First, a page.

“Homecoming King” Sets High Standards for New Comedians
Netflix’s news special is an insightful and potently funny immigrant story
By Soun Oeng Entertainment Editor
Hasan Minhaj’s Netflix special “Homecoming King” showcases his talent as a serious rising star comedian, right behind Aziz Ansari.
This is not a surprise given his monumental success within entertainment. In 2014, Minhaj joined the “Daily Show” as a special correspondent and performed at the White House Correspondent’s dinner.
His Netflix special was originally a one man show on Broadway before it later moved to the streaming site as a comedy special.
“Homecoming King” is not just a regular comedic sketch; it’s innovative and award-worthy. Throughout it, Minhaj reflects on his encounters of racism from growing up during the 9/11 attack and being called a “sand n*gger”, to having a prom date bail on him because their parents wanted to avoid racial tensions from bigoted family members.
Yet despite covering such serious issues, Minhaj is able to execute jokes in a light humorous undertone that is personal yet hilariously engaging to deliver a resonating theme of complex bi-cultural identity that ethnic minorities can relate to firsthand.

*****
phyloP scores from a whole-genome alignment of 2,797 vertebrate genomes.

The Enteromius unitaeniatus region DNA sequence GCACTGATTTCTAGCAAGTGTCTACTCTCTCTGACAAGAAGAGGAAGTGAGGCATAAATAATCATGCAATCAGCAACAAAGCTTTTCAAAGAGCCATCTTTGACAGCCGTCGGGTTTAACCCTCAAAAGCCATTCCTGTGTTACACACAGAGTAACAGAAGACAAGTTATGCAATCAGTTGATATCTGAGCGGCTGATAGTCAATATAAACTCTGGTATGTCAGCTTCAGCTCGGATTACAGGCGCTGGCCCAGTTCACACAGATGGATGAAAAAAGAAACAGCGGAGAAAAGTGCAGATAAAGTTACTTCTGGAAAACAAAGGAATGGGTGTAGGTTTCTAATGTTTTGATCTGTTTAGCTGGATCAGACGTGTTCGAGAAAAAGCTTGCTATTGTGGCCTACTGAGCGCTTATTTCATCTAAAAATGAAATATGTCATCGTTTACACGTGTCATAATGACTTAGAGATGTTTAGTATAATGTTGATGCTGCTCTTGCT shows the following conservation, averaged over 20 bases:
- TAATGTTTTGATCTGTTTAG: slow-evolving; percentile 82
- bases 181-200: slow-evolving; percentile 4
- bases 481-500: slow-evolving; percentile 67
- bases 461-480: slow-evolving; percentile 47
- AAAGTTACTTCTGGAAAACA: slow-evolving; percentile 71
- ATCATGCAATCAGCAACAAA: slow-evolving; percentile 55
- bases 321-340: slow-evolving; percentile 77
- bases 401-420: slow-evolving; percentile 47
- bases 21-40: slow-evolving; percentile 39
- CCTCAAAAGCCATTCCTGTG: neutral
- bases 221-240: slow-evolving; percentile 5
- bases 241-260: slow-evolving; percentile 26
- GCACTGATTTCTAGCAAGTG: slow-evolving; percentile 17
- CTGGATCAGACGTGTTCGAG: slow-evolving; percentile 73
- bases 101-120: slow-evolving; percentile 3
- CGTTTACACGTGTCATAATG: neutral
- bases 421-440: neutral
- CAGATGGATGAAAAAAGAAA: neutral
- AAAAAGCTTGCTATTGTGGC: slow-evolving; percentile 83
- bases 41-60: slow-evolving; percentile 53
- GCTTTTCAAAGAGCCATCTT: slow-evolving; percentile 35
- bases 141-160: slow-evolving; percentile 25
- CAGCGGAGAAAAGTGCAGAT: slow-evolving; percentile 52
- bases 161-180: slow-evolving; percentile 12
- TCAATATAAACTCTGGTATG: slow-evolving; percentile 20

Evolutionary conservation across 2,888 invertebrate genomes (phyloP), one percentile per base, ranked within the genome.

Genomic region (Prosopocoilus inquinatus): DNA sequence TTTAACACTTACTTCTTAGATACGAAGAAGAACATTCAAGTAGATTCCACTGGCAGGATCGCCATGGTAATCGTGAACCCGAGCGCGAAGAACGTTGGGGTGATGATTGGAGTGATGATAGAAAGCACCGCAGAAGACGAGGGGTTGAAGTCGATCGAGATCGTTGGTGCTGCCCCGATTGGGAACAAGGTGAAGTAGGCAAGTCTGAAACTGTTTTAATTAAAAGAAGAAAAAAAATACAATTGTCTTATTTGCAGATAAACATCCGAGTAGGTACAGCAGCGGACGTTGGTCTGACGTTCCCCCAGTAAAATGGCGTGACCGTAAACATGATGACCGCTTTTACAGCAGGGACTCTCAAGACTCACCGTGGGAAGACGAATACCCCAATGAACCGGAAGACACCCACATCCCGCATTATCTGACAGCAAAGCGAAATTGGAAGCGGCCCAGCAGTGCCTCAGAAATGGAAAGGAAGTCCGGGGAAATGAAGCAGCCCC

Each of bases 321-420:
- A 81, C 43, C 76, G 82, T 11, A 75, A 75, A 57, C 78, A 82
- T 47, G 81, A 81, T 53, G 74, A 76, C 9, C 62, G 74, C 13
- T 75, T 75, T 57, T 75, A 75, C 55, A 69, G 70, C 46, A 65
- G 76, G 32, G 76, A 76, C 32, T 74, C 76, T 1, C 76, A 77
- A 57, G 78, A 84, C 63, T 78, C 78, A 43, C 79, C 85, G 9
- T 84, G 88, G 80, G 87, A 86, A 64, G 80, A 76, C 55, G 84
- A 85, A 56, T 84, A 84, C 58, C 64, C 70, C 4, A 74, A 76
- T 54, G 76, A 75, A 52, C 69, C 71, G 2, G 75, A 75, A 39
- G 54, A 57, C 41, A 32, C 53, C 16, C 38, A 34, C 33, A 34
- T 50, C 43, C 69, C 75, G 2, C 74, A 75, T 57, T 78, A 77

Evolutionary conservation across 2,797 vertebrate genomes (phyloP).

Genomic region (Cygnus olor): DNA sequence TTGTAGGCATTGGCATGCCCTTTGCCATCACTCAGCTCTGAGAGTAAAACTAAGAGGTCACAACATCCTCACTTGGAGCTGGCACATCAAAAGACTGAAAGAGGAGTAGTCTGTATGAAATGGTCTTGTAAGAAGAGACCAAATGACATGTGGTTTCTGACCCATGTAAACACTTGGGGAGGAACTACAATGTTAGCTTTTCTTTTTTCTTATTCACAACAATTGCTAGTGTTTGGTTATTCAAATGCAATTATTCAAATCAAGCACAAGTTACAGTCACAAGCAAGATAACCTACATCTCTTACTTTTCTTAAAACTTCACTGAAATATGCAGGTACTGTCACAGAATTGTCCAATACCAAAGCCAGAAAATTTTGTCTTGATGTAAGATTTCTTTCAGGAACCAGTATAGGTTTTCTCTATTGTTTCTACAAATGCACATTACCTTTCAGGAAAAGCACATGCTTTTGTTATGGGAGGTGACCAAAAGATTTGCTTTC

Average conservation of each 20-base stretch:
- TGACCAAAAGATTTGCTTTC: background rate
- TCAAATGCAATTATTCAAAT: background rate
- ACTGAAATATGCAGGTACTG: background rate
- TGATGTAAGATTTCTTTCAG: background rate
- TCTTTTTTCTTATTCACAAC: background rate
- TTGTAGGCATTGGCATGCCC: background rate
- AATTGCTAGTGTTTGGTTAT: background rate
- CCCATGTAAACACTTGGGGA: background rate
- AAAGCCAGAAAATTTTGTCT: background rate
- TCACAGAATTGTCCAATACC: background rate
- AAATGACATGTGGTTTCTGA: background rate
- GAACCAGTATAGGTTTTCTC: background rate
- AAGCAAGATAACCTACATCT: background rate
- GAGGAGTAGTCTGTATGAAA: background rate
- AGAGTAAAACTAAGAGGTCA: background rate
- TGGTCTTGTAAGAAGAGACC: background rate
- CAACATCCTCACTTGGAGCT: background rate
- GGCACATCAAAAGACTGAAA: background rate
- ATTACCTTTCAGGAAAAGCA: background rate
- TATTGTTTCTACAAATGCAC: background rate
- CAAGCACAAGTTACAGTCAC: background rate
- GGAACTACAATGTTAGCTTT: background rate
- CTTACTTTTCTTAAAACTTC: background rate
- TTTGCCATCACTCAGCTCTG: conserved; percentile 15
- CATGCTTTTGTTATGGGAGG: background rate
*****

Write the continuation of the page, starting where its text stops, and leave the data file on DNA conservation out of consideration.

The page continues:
He addresses generational gaps between immigrant parents and their children, living in a racially charged climate, interracial relationships and the pursuit of the American Dream.
With the help of slideshow effects in the background to accentuate his storytelling and close ups of him acting out various memories, the audience becomes a passenger on his life tour of being an Indian-American. Minhaj’s young handsome appearance and Californian swag is used to his advantage as he references Drake and common hashtags like blessed and yolo to complement his carefully crafted story.
The standup navigates Minhaj’s experiences from adolescence to adulthood. But what distinguishes “Homecoming King” apart from other comedians is how he uses the dynamic between himself and his father in relation to his struggle to understand generational gaps and cultural identities so casually. The show feels like a conversation among friends, and you get the feeling that you’ve known Hasan all your life.
For example, he emphasizes the power of his father’s slap, jokingly calling it a “Guantanamo of the mind” as he described discipline, something anyone could empathize.
What makes the show beautiful is Minhaj’s intimate experiences and vulnerable monologue. He is successful in breaking down the convoluted nature of identity and racism that has the audience recognizing their humanity by the end of his show. When you hear the applause, it is well deserved. With Minhaj’s effortless ability to connect humor and his heart-rending life story, “Homecoming King” sets an extremely high bar for a freshman comedian.